This opinion piece originally appeared in Bloomberg on June 27, 2022. 

By Admiral James G. Stavridis, ret.

As the leaders of the North Atlantic Treaty Organization nations prepare to meet this week in Madrid, I’m reminded of a call I received shortly after I became supreme allied commander at the alliance in 2009. It was from Secretary General Anders Fogh Rasmussen, and with the directness for which he was famous, he said: “Jim, I want you to work with Madeleine Albright on our new NATO Strategic Concept. We are on a short timeline, and it must be done right. Get in touch with her and give her all your support.”

I didn’t know Albright, who had been US secretary of state from 1997 to 2001, well. But, like pretty much everyone who did, I was in awe of her energy, good humor and drive. We contacted her team and set up an introductory call, and for the next year I was privileged to be part of her team creating a long-term strategy for the alliance, the first of the 21st century.

The result, “Active Engagement, Modern Defense,” was adopted at NATO’s 2010 summit in Lisbon. I still treasure my small, blue, battered pocket copy, signed by Albright. I literally carried it with me throughout the four years I led the alliance’s military operations.

As you would expect, the strategic concept reflected the times: It was full of references to counterterrorism, Afghanistan, the Balkans, counterpiracy and the other missions of the day. There are brief mentions of climate change and cyberwarfare, and China does not appear.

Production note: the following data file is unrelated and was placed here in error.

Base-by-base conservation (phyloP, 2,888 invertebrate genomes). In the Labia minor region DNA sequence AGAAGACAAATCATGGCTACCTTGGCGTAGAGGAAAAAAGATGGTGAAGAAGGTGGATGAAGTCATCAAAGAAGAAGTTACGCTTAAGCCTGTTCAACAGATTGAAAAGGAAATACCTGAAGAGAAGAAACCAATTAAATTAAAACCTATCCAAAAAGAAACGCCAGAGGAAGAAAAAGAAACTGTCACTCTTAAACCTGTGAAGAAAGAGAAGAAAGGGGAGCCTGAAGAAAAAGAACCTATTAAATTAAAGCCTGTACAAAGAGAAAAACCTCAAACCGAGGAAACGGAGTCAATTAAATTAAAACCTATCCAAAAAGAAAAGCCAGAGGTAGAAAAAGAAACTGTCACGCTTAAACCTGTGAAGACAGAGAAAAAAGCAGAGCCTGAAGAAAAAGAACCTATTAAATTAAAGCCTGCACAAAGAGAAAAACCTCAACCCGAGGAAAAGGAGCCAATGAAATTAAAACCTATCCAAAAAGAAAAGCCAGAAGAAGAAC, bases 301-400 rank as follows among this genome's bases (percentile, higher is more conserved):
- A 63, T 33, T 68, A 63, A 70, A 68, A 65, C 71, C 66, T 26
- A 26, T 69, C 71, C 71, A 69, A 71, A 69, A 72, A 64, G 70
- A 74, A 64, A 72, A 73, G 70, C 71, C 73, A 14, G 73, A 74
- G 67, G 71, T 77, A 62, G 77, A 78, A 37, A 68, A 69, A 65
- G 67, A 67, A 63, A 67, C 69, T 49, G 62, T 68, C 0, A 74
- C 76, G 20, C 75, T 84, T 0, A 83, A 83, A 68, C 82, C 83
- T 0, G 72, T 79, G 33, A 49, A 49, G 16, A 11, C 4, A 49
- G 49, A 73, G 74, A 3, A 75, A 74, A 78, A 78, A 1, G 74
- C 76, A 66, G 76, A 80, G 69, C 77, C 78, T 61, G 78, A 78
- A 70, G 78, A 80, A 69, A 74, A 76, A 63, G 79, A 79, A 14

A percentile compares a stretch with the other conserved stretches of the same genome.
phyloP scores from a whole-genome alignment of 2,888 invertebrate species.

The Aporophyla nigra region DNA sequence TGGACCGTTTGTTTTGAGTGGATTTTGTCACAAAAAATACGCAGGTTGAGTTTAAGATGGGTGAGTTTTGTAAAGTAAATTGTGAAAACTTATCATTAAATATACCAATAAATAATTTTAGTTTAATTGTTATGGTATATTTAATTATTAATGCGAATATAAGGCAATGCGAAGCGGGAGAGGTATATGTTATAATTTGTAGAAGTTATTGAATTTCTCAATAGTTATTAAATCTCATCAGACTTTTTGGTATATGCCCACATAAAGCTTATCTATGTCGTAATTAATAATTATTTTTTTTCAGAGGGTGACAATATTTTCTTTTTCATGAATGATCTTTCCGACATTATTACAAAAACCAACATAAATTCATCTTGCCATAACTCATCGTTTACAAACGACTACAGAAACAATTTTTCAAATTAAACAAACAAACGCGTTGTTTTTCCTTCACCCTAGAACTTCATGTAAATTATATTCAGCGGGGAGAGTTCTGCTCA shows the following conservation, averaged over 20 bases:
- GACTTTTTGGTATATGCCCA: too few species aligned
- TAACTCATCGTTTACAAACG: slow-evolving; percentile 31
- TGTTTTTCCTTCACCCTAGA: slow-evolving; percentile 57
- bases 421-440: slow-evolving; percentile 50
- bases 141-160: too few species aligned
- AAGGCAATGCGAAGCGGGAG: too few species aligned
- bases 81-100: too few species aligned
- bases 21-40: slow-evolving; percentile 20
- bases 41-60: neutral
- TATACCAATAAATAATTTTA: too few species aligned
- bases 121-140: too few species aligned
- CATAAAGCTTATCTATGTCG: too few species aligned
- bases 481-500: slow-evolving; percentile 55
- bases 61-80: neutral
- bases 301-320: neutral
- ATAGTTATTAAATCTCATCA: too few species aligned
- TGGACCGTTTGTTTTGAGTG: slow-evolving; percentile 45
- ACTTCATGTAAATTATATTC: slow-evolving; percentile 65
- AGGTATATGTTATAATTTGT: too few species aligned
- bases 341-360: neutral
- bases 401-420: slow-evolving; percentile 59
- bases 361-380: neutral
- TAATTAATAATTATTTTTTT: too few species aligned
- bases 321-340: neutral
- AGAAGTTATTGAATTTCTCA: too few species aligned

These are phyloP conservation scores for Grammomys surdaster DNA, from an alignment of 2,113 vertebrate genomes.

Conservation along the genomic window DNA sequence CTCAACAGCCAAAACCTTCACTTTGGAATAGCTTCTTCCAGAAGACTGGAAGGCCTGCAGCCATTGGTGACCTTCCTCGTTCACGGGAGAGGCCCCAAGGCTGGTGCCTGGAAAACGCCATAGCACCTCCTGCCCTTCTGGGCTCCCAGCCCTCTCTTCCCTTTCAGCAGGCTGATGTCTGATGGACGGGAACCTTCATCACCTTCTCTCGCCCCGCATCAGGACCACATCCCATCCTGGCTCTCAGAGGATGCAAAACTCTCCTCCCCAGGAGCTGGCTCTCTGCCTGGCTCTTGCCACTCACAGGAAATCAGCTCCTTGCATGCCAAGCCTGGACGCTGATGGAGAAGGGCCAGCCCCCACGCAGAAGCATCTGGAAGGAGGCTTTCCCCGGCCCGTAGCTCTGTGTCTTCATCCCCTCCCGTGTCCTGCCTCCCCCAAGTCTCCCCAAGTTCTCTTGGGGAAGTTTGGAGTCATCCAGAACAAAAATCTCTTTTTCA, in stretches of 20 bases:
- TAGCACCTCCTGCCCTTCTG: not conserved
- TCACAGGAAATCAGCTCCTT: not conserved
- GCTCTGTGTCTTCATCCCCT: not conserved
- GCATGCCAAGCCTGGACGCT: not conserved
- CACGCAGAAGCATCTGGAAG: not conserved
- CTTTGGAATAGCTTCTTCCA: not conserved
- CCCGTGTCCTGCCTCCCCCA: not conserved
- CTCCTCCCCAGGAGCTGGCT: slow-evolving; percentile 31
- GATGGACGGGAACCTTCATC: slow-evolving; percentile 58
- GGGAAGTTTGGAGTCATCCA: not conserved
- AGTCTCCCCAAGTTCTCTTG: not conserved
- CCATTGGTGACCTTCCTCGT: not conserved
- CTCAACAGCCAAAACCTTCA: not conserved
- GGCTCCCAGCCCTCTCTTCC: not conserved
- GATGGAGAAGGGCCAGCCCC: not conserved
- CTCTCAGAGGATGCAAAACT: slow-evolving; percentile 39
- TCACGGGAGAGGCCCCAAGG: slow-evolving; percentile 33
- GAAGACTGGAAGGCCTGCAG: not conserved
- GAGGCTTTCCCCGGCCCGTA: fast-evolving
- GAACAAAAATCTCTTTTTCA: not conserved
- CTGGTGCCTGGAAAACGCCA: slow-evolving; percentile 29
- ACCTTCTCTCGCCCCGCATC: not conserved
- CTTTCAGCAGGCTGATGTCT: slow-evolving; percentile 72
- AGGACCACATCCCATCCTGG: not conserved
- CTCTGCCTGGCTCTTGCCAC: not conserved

Perhaps the most ironic part of the 2010 strategy are the words: “NATO poses no threat to Russia. On the contrary: we want to see a true strategic partnership between NATO and Russia.”

While it is certainly true that NATO does not pose a threat to Russia, then or now, unfortunately, Russia under President Vladimir Putin certainly poses a threat to the alliance. Wars against Ukraine in 2014 and 2022 are testament to his ambition to dominate the Western approaches to his nation.

This week, for the first time since 2010, NATO will adopt and release a new strategic concept. Appropriately, this will occur again on the Iberian Peninsula, which juts into the broad ocean bridging the 30 members of the transatlantic alliance. What will the new strategic concept discuss, and what does its adoption portend for the venerable organization?

Admiral James G. Stavridis, ret. is a Bloomberg Opinion columnist, A retired U.S. Navy admiral and former supreme allied commander of NATO.